Funny what we will get used to paying ridiculous amounts of money for. First it was $100 flashlights, then $400 coolers, then $2,000 duck guns, and now it’s $30 to $50 for a box of five TSS turkey loads. Yet a $15 Mini Maglite still shows you the way; a $50 Coleman cooler keeps your drinks cold; and a $300 870 Express kills ducks. Naturally, then, you might wonder if you really are missing out by spending $10 for a box of turkey loads instead of $10 per shell.
Let’s get this out of the way: Yes, you are missing out—if killing turkeys from more than 50 yards away matters to you. TSS extends the range of turkey guns beyond the reach of lead. Period.
But what about at normal ranges? How do inexpensive lead turkey loads stack up there? It’s a question I hadn’t given much thought to recently, given all the fuss about TSS. But I think it’s fair to assume that not everyone wants to pay TSS prices. So, I collected a pile of affordable lead loads and took them to the range. I chose all 12-gauge 3-inch loads of No. 5 shot because my gun has a .665 choke that does well with 5s. I also spot-checked my patterns with a Mossberg 835 to be sure the results were not gun-dependent.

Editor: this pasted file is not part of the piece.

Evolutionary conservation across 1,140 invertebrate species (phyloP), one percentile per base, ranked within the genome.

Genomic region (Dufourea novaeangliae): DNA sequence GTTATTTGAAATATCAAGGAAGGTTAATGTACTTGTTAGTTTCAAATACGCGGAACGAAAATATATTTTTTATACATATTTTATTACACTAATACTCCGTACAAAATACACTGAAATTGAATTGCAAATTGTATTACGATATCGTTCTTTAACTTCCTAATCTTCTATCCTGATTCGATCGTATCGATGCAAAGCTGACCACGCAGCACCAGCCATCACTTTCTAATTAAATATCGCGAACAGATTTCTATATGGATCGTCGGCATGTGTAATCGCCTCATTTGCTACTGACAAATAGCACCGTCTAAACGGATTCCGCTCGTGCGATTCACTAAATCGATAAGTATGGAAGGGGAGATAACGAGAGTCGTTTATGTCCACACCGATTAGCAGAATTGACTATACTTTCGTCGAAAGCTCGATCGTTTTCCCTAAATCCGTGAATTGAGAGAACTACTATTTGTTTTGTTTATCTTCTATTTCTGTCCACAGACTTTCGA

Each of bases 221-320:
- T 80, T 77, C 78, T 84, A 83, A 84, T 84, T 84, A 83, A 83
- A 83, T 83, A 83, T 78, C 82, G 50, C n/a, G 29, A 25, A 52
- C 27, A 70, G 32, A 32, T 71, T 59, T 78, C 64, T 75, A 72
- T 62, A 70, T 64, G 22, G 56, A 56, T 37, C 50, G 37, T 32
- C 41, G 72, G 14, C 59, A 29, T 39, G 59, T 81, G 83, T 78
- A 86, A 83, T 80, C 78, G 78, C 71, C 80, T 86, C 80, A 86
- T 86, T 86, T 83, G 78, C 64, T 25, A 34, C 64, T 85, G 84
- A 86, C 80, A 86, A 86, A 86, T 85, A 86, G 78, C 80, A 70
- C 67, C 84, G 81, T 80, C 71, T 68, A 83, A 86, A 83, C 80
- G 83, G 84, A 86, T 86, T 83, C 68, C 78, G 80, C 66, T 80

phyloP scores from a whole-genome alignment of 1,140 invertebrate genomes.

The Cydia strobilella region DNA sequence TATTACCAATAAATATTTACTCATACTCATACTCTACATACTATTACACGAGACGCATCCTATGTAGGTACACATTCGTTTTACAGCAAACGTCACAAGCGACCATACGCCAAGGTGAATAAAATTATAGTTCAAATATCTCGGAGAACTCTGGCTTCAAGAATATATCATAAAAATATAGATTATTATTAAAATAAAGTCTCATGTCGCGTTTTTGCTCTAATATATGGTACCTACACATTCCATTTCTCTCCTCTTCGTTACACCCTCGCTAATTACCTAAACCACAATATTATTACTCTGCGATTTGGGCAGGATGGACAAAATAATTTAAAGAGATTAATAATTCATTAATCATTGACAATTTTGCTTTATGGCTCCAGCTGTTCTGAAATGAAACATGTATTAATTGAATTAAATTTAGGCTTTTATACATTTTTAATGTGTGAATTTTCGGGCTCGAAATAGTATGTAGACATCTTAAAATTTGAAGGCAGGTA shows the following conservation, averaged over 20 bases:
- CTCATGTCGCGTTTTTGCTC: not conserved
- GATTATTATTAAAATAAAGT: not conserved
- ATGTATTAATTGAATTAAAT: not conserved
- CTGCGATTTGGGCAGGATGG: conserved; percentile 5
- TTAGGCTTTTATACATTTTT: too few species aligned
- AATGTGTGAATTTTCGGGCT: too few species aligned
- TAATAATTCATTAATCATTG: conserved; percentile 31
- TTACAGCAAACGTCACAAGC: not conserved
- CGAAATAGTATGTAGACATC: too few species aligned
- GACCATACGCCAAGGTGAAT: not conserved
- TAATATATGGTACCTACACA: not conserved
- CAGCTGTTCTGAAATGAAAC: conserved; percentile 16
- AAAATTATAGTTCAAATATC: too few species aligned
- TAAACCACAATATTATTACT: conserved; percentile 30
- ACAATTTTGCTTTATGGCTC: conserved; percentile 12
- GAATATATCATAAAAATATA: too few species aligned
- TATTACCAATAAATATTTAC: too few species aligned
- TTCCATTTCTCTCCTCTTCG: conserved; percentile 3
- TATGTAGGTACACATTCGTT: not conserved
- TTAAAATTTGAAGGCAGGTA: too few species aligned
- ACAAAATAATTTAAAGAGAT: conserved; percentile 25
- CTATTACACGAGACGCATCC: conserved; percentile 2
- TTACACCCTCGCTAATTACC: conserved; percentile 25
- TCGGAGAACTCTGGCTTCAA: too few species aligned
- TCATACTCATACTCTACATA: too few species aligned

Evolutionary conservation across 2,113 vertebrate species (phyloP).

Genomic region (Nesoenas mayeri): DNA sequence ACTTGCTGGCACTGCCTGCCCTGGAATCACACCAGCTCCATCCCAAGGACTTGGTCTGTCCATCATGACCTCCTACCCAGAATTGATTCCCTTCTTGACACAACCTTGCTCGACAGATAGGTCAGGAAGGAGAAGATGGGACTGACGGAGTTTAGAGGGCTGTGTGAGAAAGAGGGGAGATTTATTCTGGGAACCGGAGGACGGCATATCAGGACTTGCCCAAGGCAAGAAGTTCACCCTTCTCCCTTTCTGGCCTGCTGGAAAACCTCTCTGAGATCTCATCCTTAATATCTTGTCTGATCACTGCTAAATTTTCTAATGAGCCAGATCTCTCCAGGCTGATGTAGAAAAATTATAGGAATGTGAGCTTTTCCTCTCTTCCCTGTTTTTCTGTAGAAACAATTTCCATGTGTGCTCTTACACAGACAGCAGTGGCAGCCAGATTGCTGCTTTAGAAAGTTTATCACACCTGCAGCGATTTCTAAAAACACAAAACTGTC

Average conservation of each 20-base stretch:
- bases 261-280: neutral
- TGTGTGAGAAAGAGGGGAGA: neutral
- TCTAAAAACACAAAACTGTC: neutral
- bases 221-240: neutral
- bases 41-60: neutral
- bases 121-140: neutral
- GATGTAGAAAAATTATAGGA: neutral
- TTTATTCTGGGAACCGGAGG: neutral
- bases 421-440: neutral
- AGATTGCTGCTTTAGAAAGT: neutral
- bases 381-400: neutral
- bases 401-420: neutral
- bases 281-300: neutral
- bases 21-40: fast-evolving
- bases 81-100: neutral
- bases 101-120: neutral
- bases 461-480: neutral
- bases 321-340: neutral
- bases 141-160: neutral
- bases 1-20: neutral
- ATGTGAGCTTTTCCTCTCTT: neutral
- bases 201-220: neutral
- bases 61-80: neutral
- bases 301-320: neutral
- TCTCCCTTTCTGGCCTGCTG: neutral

I divided the loads into three categories by street price: under $10, $10 to $19, and Winchester Long Beard, which at $20 per box is in a class by itself in terms of both price and performance. Finally, I shot some tungsten loads for comparison’s sake. I did all my shooting at 40 yards. For each load, I took five shots, counted the hits inside a 10-inch circle, and then took an average.
How to Test Turkey Loads